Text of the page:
Docstoc

grammar

Document Sample
grammar Powered By Docstoc
					Grammar
    Content
• The present continuous tense and the form be going
  to.
• The present continuous as a future form
• The combination of will + infinitive and the present
  continuous tense
• The Be going to form used for intention
• Comparison of the use of be going to and will +
  infinitive to express intention
• The be going to form used for prediction
• Grammar practice
     The present continuous
      tense and the form be
                going to.
• Several ways of expressing the future
  form:
 The simple present.
 Will + infinitive, used for intention.
 The present continuous.
 The be going to form.
 The future simple…
• In this unit, we focus on the present
  continuous tense and the form be going
  to as a future form in order to see the
  difference between them.
      The present continuous as a
             future form
• The present continuous can express a definite
  arrangement in the near future.
• Example: I’m taking an exam in October implies that I
  have entered for it.
  Note that the time must be mentioned, otherwise
  there may be confusion between present and future.
• With verbs of movement such as arrive, come, fly, go,
  leave…, verbs indicating position such as stay remain, and
  the verbs do and have (food or drink), the present
  continuous can be used more widely.
• Example: I’m going home tonight.
  It can express a decision or plan without a definite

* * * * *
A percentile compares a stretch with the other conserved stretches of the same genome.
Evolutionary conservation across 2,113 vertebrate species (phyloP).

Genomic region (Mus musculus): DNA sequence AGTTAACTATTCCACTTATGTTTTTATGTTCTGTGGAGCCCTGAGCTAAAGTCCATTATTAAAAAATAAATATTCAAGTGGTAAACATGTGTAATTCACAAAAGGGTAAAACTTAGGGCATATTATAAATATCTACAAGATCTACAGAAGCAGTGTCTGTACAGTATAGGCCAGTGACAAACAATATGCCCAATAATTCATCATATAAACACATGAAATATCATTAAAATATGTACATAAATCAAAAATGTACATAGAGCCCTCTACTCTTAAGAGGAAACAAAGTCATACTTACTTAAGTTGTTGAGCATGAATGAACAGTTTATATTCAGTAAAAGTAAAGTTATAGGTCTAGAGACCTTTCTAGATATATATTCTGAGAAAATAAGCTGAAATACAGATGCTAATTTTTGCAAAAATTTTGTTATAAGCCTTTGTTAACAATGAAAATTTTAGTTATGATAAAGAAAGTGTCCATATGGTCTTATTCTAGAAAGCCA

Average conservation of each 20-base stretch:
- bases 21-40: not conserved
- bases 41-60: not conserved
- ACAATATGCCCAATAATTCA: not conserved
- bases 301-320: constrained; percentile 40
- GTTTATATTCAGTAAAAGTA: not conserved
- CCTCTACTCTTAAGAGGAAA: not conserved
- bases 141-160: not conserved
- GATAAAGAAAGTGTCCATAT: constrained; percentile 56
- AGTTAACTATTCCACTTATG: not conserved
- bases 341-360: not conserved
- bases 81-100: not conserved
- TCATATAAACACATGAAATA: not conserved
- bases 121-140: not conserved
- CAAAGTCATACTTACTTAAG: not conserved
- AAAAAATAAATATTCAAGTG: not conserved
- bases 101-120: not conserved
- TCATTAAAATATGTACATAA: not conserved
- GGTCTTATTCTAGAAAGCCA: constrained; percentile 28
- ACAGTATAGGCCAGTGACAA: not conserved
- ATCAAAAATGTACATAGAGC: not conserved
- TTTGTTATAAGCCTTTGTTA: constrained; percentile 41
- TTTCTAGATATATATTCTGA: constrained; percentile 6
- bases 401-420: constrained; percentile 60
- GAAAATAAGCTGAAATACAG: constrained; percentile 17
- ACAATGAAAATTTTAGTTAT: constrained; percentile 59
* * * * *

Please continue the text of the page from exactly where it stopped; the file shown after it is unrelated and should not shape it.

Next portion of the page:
arrangement.
    The combination of will +
    infinitive and the present
         continuous tense
Look at the example below to see how they are
combined:
    ANN: I’ll have to pay $100 rent at the end of this
month and I don’t know where to find the money.
    TOM: Don’t worry. I’ll lend you $100.
Later, but before Tom has actually lent the
money, Ann will say: Tom is lending me $100.
       The Be going to form used
             for intention
• Be going to can be used for the near future with a
  time expression as an alternative to the present
  continuous, but it doesn’t imply an arrangement.
  Example: I’m going to meet Tom (Tom may get a
  surprise)
• Be going to can be used with time clause when we
  want to emphasize the subject’s intention.
  Example: What are you going to do when you get
  your degree?
• Be going to can be used without a time expression.
  Example: I’m going to buy you a new book.
  Note that it is not very usual to put the verbs go
  and come into the be going to form.
      Comparison of the use of be
     going to and will + infinitive
          to express intention
• The be going to form always implies a premeditated
  intention, and often an intention + plan
• Will + infinitive implies intention alone, and this
  intention is usually unpremeditated.
  Example:
   I have bought some bricks and I’m going to build
  a garage.
   There is somebody at the hall door. I’ll go and
  open it
  Will + infinitive used to express intention at the
  moment of decision.
  The be going to form used for
            prediction
• The be going to form can express the speaker’s feeling of
  certainty. The time is usually not mentioned, but the
  action is expected to happen in the near or immediate
  future:
  Example: Look at those clouds! It’s going to rain.
• Will is a common way of expressing what the speaker
  thinks, believes, hopes…
  Example: It will probably be cold.
   Be going to implies that there are signs that
  something will happen.
   Will implies that the speaker thinks/believes that it will
  happen.
   Be going to is normally used about the immediate
  future; will doesn’t imply any particular time and could
  refer to the remote future.
               Grammar practice
• Practice 1
• Practice 2
• Practice 3
Thank you!!!

				
DOCUMENT INFO
Shared By:
Categories:
Tags:
Stats:
views:2
posted:8/26/2012
language:English
pages:10